April showers bring May flowers, but these buttons tell a more interesting story. In the 1940s plastics were quickly being incorporated into all aspects of everyday life. Lightweight, inexpensive, and available in a wide range of colors, plastic was popular with designers and manufacturers of countless goods—including women’s accessories. Nylon was invented in 1938 allowing pantyhose to hit the market as early as 1940. And, even during wartime, fashion-forward embellishments like these buttons were available to an evolving group of American women moving into the workforce. A prominent female figure in the early years of the industrial design profession, Marion Weeber Welsh, produced designs for products such as silverware and jewelry. These winking suns embody that moment in history: as the hand-painted faces represent a more craft-based past, the bold shapes and colors hint at a very modern future.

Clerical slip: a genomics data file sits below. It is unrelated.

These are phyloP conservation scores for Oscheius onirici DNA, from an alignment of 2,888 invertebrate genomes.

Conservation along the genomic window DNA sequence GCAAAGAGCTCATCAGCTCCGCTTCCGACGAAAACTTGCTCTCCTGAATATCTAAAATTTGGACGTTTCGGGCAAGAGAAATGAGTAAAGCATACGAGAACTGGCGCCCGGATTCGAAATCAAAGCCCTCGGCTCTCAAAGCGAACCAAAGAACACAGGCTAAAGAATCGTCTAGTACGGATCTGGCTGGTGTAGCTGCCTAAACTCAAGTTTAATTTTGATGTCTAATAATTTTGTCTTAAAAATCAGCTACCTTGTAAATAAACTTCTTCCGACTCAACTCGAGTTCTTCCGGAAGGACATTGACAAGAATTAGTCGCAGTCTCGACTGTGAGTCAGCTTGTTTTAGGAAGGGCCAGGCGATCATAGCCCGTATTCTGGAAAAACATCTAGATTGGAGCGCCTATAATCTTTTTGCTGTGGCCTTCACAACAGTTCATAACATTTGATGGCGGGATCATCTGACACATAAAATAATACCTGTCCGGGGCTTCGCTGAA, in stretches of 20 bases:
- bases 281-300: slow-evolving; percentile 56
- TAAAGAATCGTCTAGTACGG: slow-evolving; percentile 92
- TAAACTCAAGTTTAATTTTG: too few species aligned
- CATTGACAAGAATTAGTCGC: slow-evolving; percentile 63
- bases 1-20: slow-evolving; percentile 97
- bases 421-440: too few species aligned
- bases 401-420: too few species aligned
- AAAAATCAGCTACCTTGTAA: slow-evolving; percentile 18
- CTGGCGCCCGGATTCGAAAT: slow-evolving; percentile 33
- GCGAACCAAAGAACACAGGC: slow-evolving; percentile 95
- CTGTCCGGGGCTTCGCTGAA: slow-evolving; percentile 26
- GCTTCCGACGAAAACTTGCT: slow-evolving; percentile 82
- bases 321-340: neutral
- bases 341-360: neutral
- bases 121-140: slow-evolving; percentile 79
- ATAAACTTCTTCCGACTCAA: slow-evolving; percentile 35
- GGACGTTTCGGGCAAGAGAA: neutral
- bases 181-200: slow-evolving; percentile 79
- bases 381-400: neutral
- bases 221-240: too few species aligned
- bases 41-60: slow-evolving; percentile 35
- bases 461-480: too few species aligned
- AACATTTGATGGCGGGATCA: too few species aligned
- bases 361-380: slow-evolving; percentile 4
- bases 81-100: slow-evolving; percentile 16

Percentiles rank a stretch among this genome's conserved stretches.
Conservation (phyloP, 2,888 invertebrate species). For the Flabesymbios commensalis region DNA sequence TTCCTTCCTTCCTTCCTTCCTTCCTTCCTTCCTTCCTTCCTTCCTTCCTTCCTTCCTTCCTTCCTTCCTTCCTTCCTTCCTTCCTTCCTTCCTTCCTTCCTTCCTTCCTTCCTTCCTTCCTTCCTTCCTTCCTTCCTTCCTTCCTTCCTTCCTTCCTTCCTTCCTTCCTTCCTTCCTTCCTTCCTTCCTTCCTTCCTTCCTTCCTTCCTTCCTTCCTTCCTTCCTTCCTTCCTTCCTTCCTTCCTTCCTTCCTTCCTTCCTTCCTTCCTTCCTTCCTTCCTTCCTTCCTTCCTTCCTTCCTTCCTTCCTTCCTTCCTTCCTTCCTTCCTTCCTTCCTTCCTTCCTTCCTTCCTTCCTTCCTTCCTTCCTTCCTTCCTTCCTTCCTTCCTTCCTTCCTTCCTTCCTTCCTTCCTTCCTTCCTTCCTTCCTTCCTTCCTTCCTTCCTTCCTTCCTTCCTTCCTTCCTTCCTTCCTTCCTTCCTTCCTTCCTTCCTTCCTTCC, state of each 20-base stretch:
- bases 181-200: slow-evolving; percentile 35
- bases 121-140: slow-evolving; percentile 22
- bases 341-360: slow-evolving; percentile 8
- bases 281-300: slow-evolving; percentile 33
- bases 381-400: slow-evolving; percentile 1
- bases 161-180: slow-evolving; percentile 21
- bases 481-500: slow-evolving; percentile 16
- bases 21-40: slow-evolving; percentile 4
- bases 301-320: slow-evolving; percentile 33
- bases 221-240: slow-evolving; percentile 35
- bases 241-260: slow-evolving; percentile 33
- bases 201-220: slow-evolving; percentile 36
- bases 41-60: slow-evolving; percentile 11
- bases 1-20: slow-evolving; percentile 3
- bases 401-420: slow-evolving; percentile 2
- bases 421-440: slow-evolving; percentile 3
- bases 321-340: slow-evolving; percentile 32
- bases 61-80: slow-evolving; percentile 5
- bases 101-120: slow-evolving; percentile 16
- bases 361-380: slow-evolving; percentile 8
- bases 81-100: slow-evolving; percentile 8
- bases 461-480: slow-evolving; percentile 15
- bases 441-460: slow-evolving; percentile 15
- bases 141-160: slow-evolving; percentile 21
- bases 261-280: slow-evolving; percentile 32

The buttons are made of cellulose nitrate, which is an inherently unstable plastic. Over time, cellulose nitrate reacts with elements from the surrounding environment causing the crazed surface now visible. Conservators work to impede further deterioration by using specifically developed storage materials that capture and absorb harmful acids. Good preservation practices ensure these buttons survive to see those May flowers.